[Frontiers in Bioscience 13, 867-878, January 1, 2008]
Multiple roles of TDP-43 in gene expression, splicing regulation, and human disease
Emanuele Buratti1, Francisco E. Baralle1
1International Centre for Genetic Engineering and Biotechnology (ICGEB) 34012 Trieste, Italy
TABLE OF CONTENTS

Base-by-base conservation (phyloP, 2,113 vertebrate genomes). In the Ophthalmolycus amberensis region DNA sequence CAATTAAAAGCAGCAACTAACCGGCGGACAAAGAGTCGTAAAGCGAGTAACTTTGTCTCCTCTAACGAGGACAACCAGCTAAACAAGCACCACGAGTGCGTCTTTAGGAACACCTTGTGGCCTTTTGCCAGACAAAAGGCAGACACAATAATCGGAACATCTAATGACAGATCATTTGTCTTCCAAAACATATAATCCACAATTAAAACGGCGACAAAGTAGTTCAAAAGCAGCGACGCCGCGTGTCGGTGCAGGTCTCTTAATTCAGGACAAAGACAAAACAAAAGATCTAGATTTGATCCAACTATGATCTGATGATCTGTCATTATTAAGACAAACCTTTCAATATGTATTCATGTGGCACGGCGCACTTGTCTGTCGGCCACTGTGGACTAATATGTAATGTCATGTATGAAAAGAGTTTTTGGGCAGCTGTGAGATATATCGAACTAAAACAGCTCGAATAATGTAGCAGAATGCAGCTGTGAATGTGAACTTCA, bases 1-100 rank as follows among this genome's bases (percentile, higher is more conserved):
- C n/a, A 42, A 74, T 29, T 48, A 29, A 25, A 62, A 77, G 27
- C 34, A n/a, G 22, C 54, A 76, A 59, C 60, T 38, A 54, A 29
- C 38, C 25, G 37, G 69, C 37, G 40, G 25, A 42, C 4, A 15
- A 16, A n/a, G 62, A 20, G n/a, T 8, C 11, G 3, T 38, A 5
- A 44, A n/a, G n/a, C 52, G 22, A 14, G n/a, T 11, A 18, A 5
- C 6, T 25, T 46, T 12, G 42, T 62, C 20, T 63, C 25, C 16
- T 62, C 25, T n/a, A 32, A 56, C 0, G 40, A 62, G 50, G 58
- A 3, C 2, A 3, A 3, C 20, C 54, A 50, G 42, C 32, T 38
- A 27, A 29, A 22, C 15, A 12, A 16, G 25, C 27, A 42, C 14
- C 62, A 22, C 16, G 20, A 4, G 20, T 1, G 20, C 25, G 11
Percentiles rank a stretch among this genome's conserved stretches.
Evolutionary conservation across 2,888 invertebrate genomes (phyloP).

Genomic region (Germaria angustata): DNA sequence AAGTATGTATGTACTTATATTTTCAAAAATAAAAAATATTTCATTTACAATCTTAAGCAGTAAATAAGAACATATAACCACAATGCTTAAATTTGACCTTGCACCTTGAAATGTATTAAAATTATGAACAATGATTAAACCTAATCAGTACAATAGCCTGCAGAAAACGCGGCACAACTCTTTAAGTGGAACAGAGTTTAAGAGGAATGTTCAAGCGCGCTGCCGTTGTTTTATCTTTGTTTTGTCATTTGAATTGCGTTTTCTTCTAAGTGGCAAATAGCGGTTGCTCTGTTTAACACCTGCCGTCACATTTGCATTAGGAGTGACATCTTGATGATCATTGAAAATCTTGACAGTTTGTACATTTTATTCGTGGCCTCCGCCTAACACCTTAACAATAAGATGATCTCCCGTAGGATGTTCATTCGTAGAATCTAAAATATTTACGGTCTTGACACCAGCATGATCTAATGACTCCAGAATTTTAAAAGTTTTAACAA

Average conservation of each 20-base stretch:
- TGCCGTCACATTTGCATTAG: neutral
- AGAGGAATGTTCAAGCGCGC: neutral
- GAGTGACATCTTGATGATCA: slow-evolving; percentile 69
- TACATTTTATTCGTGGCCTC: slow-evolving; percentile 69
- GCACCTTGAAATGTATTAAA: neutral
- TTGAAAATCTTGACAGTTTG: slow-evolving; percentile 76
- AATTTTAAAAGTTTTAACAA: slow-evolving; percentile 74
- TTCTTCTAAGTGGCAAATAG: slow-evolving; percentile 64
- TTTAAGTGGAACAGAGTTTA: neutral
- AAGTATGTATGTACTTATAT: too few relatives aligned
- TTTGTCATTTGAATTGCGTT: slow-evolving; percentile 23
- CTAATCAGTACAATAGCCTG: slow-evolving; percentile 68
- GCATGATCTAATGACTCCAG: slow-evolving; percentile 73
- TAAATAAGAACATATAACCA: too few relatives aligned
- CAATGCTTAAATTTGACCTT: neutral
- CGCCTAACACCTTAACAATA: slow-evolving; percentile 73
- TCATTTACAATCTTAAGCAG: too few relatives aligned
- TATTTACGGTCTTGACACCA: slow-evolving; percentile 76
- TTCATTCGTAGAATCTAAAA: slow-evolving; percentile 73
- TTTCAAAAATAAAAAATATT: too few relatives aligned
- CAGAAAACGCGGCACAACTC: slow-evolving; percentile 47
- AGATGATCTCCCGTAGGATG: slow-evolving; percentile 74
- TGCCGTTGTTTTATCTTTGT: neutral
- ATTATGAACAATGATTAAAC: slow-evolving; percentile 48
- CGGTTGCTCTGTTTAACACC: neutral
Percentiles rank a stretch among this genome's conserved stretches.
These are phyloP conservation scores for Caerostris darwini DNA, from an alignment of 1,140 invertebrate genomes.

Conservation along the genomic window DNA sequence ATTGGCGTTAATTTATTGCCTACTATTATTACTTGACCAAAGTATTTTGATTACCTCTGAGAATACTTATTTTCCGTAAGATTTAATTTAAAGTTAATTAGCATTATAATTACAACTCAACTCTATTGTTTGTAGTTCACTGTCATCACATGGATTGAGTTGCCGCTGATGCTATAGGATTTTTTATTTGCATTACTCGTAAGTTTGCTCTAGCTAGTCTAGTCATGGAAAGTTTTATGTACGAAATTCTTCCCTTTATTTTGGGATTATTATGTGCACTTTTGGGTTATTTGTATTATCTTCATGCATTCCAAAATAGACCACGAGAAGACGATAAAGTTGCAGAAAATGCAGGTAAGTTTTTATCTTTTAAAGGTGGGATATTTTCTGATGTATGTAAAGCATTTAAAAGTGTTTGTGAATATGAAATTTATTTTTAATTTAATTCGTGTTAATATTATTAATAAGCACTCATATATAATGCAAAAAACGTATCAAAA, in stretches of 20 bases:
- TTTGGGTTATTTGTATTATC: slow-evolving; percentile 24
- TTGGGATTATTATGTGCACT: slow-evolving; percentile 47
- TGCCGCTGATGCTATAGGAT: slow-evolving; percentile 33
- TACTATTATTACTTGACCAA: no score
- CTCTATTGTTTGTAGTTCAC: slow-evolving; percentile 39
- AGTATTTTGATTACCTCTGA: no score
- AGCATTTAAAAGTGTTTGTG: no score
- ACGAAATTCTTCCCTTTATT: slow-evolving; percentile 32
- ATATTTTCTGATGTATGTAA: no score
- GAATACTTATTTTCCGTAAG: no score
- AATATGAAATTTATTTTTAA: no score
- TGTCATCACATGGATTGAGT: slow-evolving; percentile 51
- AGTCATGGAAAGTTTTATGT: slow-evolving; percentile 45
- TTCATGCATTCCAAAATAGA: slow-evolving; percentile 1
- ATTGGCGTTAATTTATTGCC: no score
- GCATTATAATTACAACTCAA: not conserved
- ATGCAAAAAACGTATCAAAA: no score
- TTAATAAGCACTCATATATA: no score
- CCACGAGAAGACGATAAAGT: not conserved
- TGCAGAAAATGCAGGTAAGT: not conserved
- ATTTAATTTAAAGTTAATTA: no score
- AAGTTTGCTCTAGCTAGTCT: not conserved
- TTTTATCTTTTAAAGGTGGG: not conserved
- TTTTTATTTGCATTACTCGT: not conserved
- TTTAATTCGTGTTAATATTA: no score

TDP-43 is a RNA/DNA binding protein that structurally resembles a typical hnRNP protein family member and displays a significant specificity for binding the common microsatellite region (GU/GT)n. Initially described as a regulator of HIV-1 gene expression, it has been reported in the past to affect both normal and pathological RNA splicing events. In particular, it has been shown to play a fundamental role in the occurrence of several monosymptomatic/full forms of Cystic Fibrosis caused by pathological skipping of CFTR exon 9 from the mature mRNA. Recently, and in a way probably unrelated to splicing, a hyperphosphorylated form of TDP-43 has also been found to accumulate in the cytoplasm of neuronal cells of patients affected by fronto temporal lobar degenerations. In addition to its role in transcription and splicing regulation, a growing body of evidence indirectly suggests that TDP-43 may be involved in other cellular processes such as microRNA biogenesis, apoptosis, and cell division. The aim of this work is to provide the basic facts about TDP-43 an assessment of the multiple functions ascribed to this protein.